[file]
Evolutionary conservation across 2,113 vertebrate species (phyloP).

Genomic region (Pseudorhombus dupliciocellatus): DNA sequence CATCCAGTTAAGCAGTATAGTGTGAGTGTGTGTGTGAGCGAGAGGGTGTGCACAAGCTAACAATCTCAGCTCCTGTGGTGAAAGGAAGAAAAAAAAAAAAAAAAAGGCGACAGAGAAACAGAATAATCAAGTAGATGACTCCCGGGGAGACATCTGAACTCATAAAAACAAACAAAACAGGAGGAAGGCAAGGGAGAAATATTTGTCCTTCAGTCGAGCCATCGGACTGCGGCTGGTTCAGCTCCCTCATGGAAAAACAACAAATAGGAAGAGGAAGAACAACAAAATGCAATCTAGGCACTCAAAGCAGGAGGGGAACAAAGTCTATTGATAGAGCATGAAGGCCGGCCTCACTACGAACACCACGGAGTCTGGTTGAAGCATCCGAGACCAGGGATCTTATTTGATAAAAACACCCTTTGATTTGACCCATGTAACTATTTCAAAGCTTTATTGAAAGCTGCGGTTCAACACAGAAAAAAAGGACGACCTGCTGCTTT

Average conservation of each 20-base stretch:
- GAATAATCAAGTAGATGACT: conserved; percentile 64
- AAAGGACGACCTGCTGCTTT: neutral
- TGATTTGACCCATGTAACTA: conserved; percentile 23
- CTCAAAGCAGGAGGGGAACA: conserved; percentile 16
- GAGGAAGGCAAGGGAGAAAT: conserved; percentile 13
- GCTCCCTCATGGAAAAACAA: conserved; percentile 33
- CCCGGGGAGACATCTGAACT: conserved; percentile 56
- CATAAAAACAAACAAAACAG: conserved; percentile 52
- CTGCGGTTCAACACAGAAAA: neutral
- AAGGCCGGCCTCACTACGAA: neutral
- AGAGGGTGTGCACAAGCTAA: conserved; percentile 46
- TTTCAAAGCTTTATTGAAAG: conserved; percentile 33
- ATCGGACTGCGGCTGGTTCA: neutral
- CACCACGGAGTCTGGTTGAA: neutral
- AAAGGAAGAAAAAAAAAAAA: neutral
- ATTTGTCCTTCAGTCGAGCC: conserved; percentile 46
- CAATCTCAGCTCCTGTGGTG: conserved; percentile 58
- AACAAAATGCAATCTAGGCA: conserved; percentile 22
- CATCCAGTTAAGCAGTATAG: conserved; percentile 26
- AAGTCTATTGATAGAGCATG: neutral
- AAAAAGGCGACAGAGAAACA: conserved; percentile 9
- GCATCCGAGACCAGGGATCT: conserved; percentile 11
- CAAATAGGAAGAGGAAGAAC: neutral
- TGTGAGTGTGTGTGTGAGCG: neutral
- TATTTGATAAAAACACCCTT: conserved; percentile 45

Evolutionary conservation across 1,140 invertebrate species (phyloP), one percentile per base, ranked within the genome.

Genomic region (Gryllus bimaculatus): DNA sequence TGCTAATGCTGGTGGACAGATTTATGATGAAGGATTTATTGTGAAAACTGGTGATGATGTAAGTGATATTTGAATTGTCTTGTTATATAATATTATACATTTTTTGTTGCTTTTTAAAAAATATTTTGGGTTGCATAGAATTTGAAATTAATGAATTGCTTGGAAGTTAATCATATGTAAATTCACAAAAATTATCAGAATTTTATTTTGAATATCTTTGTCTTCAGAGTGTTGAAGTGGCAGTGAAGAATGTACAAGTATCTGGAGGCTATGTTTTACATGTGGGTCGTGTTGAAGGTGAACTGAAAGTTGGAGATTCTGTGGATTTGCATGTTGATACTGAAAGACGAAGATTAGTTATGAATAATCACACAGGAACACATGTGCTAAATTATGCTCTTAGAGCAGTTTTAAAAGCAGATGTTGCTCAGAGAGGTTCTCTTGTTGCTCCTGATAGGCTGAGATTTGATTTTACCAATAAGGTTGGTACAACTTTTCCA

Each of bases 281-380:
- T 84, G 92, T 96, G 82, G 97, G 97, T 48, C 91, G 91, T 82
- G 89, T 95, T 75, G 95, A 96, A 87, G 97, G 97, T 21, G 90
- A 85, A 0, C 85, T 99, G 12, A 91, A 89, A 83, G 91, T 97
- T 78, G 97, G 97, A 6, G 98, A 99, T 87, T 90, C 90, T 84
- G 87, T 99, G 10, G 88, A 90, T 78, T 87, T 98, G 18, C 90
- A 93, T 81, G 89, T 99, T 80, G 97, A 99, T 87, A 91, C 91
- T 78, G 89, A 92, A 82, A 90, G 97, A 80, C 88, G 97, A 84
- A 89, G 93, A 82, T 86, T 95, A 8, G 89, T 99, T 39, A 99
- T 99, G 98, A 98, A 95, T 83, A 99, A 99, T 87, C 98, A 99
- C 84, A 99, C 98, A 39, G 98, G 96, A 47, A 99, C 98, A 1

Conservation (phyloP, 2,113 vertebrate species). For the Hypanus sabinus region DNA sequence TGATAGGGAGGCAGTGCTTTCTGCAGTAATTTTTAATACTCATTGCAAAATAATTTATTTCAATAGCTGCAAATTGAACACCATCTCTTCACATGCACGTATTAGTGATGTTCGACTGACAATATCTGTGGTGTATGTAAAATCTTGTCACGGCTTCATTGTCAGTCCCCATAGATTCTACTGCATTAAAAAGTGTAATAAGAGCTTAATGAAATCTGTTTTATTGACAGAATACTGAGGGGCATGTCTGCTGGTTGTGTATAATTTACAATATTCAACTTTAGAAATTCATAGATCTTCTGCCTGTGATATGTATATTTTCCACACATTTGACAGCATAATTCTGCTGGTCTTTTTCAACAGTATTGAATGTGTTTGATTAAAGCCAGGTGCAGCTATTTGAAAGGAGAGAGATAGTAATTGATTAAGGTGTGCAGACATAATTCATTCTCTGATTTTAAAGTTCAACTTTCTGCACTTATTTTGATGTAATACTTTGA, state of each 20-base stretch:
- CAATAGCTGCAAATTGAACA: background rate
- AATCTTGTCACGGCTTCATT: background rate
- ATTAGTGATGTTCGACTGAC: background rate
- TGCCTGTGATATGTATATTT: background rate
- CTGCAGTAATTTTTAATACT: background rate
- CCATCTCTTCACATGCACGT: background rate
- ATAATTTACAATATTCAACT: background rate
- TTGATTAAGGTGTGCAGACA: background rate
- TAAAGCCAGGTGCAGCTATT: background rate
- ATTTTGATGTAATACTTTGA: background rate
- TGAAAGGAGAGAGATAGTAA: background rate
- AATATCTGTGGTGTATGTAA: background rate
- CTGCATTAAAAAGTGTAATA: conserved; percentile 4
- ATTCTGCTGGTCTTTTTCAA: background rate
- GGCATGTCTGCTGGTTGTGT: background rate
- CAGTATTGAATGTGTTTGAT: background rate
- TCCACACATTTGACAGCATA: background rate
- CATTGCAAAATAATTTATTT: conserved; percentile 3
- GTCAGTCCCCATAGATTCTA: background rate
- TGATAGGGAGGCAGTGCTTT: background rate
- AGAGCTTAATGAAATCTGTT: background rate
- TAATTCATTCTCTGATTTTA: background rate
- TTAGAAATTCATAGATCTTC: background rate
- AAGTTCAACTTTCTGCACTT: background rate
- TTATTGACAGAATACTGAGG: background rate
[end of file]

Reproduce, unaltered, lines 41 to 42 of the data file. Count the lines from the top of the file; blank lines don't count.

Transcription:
- C 84, A 99, C 98, A 39, G 98, G 96, A 47, A 99, C 98, A 1

Conservation (phyloP, 2,113 vertebrate species). For the Hypanus sabinus region DNA sequence TGATAGGGAGGCAGTGCTTTCTGCAGTAATTTTTAATACTCATTGCAAAATAATTTATTTCAATAGCTGCAAATTGAACACCATCTCTTCACATGCACGTATTAGTGATGTTCGACTGACAATATCTGTGGTGTATGTAAAATCTTGTCACGGCTTCATTGTCAGTCCCCATAGATTCTACTGCATTAAAAAGTGTAATAAGAGCTTAATGAAATCTGTTTTATTGACAGAATACTGAGGGGCATGTCTGCTGGTTGTGTATAATTTACAATATTCAACTTTAGAAATTCATAGATCTTCTGCCTGTGATATGTATATTTTCCACACATTTGACAGCATAATTCTGCTGGTCTTTTTCAACAGTATTGAATGTGTTTGATTAAAGCCAGGTGCAGCTATTTGAAAGGAGAGAGATAGTAATTGATTAAGGTGTGCAGACATAATTCATTCTCTGATTTTAAAGTTCAACTTTCTGCACTTATTTTGATGTAATACTTTGA, state of each 20-base stretch: